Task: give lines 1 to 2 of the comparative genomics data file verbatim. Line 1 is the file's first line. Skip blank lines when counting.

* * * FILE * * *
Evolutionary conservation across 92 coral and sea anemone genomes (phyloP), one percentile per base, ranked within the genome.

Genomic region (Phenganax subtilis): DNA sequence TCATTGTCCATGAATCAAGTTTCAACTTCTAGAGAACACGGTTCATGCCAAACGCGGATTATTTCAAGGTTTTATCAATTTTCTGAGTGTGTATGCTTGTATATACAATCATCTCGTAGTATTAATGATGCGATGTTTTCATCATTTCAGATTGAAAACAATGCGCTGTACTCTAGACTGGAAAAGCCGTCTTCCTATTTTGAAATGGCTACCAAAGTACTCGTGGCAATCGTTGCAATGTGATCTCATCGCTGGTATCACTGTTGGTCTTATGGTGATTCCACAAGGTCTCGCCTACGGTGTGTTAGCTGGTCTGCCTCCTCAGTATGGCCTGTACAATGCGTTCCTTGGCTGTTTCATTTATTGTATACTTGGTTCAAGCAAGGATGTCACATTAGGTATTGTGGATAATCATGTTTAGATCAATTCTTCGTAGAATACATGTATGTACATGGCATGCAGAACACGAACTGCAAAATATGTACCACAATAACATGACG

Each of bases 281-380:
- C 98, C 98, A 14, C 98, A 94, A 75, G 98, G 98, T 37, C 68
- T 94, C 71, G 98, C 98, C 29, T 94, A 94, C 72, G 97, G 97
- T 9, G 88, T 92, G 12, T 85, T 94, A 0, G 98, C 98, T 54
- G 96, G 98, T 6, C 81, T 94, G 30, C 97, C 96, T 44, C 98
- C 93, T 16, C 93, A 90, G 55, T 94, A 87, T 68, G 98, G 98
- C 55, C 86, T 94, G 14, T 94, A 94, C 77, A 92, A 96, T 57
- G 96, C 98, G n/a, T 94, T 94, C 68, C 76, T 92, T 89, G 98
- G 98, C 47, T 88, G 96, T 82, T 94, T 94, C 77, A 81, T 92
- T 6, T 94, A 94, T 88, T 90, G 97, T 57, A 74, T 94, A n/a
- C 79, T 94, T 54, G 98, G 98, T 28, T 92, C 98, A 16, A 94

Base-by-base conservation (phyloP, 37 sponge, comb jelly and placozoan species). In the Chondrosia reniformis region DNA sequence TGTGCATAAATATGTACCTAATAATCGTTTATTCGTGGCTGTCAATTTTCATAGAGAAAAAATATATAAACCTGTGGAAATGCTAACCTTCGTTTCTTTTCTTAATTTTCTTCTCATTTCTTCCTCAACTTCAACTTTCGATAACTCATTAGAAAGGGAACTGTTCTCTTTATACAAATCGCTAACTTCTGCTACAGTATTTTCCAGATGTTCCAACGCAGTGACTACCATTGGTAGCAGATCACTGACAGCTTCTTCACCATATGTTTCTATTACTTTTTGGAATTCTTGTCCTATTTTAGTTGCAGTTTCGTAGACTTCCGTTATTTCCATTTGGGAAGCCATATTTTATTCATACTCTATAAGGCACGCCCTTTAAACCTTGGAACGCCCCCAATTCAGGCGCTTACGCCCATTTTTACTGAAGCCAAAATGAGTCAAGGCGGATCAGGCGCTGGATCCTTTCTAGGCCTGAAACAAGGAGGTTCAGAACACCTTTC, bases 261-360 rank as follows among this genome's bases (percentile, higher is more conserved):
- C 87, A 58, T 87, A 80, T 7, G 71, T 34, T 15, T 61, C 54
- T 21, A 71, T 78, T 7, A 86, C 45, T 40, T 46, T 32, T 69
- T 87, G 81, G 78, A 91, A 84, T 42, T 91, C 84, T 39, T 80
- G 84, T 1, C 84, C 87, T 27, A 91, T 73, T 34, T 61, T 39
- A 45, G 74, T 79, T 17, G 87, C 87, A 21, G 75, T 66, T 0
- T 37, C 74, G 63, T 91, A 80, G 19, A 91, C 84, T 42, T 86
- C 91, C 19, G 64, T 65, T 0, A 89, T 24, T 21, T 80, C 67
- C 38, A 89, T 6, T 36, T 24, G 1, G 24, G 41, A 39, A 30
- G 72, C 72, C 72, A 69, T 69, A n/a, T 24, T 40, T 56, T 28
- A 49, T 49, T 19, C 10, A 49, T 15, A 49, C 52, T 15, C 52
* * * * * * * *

Evolutionary conservation across 92 coral and sea anemone genomes (phyloP), one percentile per base, ranked within the genome.

Genomic region (Phenganax subtilis): DNA sequence TCATTGTCCATGAATCAAGTTTCAACTTCTAGAGAACACGGTTCATGCCAAACGCGGATTATTTCAAGGTTTTATCAATTTTCTGAGTGTGTATGCTTGTATATACAATCATCTCGTAGTATTAATGATGCGATGTTTTCATCATTTCAGATTGAAAACAATGCGCTGTACTCTAGACTGGAAAAGCCGTCTTCCTATTTTGAAATGGCTACCAAAGTACTCGTGGCAATCGTTGCAATGTGATCTCATCGCTGGTATCACTGTTGGTCTTATGGTGATTCCACAAGGTCTCGCCTACGGTGTGTTAGCTGGTCTGCCTCCTCAGTATGGCCTGTACAATGCGTTCCTTGGCTGTTTCATTTATTGTATACTTGGTTCAAGCAAGGATGTCACATTAGGTATTGTGGATAATCATGTTTAGATCAATTCTTCGTAGAATACATGTATGTACATGGCATGCAGAACACGAACTGCAAAATATGTACCACAATAACATGACG